Siemens Healthineers lays off 67 New Jersey workers amid diagnostics cuts

As 2022 drew to a close, Siemens Healthineers announced that it would be embarking on a yearslong cost-cutting campaign within its diagnostics division that would include swaths of layoffs and a slimmed-down product portfolio. The medtech giant still hasn’t disclosed the total number of positions that will be affected by the layoffs, but several dozen are now on the chopping block in New Jersey.

Siemens gave notice of the impending cuts to New Jersey’s labor department this month, according to an agency database (PDF). The filing notes that 67 workers at its Flanders, N.J., facility will be affected, with the cuts slated to take effect by Sept. 7.

The Flanders facility is associated with the Siemens Healthcare Diagnostics division, which was also named in the database listing. In a statement sent to Fierce Medtech, Siemens said around 800 people are currently employed at the site and that the cuts will all affect manufacturing workers.

According to the company, the layoffs stem from Siemens’ decision to discontinue manufacturing of its Atellica Solution immunoassay modules at the New Jersey facility. Instead, starting Sept. 1, all manufacturing of the modules will occur at Siemens’ Swords facility in Dublin, Ireland.

“Upon separation, affected Flanders employees of Siemens Healthineers will be eligible for severance and outplacement benefits under the terms of the company’s policy and will have the opportunity to apply for other positions within the Siemens Healthineers organization and the broader group of Siemens companies,” the statement continued.

The cost-cutting plan, which Siemens unveiled in early November, alongside its full-year financial results for fiscal 2022, was crafted with a goal of ultimately saving the company about 300 million euros per year.

Those savings won’t kick in until 2025, however, after the layoffs and “significant complexity reduction” across its diagnostics product lines are complete. To get there, as CEO Bernd Montag noted at the time, Siemens will rack up one-time charges between 350 million euros and 450 million euros in severance and other restructuring costs.

Most recently, as of the company’s second-quarter earnings report in May, Siemens had already chalked up 23 million euros in severance costs within the diagnostics department for the first half of the year—almost all of which arrived in the second quarter—with about the same amount predicted to accumulate throughout the second half, too, for a total of 50 million euros for all of fiscal 2023.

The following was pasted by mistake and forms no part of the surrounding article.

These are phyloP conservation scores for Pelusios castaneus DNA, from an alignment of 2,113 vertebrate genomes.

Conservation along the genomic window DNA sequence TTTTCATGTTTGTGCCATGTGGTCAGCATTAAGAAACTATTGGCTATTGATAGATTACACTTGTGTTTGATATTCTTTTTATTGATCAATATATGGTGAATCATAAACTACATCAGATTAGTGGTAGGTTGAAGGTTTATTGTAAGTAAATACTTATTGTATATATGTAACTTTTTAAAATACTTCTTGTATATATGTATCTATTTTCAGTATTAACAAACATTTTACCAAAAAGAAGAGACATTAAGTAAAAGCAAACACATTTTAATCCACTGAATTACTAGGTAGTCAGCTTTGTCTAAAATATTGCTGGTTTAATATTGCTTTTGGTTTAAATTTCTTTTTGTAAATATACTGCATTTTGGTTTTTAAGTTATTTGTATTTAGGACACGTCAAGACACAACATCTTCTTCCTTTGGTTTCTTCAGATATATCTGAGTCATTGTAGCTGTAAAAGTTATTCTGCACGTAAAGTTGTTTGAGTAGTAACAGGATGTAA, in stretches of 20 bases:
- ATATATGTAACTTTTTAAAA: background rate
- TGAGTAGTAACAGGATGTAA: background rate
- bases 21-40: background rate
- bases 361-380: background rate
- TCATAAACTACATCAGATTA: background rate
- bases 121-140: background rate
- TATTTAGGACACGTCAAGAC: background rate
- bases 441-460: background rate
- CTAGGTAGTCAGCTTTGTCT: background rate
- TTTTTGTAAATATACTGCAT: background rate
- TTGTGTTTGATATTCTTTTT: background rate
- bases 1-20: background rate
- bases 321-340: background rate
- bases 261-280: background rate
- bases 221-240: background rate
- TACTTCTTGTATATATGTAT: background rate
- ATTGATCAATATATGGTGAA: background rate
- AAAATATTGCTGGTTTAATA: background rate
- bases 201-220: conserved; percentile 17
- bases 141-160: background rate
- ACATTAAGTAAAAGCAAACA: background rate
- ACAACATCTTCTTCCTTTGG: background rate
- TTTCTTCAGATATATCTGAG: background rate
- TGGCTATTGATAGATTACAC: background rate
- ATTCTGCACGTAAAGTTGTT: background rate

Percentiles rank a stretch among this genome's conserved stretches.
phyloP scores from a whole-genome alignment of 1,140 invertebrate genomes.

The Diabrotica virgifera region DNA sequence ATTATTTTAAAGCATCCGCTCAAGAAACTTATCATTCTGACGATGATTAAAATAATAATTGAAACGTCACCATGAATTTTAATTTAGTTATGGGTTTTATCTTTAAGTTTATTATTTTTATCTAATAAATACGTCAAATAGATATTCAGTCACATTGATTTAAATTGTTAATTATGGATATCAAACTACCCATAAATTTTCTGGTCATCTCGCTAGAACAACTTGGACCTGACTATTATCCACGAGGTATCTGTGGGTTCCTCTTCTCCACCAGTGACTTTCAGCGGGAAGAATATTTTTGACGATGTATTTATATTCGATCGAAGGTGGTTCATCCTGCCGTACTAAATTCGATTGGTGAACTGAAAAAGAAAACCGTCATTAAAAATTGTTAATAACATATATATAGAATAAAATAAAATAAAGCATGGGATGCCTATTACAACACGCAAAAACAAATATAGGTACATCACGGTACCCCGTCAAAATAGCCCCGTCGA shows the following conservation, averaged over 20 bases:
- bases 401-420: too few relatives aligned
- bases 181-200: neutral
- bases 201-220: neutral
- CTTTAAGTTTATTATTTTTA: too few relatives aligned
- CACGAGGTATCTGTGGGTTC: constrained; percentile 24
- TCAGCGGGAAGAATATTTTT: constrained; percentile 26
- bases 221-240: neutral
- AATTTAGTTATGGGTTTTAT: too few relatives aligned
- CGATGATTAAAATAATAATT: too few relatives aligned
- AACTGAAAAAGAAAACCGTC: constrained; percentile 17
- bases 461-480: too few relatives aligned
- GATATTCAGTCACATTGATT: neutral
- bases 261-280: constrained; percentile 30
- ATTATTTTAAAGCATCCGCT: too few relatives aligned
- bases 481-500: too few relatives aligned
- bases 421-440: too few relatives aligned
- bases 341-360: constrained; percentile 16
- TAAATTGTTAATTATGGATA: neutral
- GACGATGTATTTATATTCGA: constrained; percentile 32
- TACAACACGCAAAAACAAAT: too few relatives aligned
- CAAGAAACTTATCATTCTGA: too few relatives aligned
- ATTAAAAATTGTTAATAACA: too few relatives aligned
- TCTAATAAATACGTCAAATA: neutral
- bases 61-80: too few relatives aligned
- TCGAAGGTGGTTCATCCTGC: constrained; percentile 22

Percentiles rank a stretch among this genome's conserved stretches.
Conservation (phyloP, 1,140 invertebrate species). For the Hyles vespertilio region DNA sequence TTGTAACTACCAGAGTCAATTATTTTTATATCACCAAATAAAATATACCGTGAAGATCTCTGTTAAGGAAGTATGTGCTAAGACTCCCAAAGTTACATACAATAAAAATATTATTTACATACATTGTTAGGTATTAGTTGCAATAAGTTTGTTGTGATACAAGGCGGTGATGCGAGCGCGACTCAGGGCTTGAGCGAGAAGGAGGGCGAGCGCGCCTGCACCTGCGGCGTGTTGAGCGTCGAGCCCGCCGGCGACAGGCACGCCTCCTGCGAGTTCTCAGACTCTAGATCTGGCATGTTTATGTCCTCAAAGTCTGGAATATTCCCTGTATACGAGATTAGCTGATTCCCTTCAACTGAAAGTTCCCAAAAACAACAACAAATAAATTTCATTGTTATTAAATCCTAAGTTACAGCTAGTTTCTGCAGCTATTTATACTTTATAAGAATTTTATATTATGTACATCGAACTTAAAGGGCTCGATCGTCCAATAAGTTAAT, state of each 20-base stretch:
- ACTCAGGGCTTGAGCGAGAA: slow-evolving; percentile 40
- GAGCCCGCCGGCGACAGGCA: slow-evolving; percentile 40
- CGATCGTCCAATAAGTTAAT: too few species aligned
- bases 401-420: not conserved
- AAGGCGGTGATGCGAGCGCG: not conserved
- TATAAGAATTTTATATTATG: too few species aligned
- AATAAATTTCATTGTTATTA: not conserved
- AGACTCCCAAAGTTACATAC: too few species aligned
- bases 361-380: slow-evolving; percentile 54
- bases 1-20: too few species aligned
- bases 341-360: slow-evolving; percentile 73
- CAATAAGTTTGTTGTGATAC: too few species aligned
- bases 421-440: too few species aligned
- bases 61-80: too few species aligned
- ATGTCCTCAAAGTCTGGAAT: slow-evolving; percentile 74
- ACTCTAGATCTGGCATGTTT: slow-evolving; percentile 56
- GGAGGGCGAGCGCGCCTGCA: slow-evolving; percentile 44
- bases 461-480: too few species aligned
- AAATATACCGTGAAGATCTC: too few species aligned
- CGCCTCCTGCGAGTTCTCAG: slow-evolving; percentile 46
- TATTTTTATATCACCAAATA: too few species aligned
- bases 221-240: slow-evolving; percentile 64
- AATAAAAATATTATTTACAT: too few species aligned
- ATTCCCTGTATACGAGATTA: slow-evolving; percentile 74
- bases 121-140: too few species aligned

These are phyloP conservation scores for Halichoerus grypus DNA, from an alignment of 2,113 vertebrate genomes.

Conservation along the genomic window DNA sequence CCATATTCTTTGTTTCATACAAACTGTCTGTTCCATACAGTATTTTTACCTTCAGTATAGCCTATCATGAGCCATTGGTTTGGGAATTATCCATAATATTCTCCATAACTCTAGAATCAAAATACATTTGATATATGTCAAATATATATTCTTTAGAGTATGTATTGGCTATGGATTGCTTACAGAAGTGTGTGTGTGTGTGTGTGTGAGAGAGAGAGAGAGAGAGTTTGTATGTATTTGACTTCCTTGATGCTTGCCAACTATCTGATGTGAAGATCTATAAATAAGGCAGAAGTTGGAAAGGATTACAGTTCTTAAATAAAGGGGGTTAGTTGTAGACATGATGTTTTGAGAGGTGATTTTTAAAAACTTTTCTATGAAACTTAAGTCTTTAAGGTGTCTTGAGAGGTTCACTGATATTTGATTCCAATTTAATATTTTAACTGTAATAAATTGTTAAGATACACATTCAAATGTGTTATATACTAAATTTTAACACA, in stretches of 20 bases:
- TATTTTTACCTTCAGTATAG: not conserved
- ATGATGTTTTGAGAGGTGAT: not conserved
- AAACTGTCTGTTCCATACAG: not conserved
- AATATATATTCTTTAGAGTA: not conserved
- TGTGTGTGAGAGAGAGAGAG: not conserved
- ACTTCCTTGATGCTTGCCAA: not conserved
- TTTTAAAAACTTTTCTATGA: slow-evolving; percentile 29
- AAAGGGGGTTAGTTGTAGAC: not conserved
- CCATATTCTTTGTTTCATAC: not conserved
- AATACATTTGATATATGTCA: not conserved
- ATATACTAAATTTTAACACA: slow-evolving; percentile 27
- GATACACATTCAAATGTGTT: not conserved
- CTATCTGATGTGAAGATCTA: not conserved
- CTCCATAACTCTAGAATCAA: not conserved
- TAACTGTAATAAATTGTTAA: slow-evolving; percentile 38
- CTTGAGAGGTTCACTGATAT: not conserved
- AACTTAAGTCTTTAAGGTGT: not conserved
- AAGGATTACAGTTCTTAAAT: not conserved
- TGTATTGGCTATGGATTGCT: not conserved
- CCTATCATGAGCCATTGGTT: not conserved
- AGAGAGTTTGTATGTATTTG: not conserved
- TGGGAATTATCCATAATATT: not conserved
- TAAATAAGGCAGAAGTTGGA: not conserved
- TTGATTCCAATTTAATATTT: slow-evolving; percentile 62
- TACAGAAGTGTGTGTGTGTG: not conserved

Meanwhile, transformation costs in the division totaled 111 million euros for the first half; Siemens has suggested that those costs will reach up to 150 million euros for the full fiscal year.

Much of the transformation costs are linked to Siemens’ decision to shift more focus to its Atellica diagnostics systems, which are equipped with automated technologies to simplify immunoassay and clinical chemistry analyses.

During a call with investors about the second-quarter results, Montag said that “radically simplifying the portfolio with migrating faster to the Atellica platform” was at the core of the entire restructuring process. The costs, he said, were coming from the processes of eliminating “certain legacy platforms,” as well as all their related R&D efforts, associated parts of the supply chain and some facilities where those platforms are being manufactured.

Along with shifting the spotlight toward the Atellica system, Montag said the restructuring also intends to create a “much more verticalized way of running the diagnostics business, including really pointing sales and service to where it’s making the fastest progress and contributes fastest to accelerating growth and improving margins.”

The CEO continued, “To some extent, the deeper the cuts and the more decisive the actions in this fiscal year, the more confident we can be about the trajectory moving forward. And we are confident that in the second half of the year, we will return to growth, and we will see the first savings kicking in.”

Editor's note: This story was updated to include a statement from Siemens Healthineers.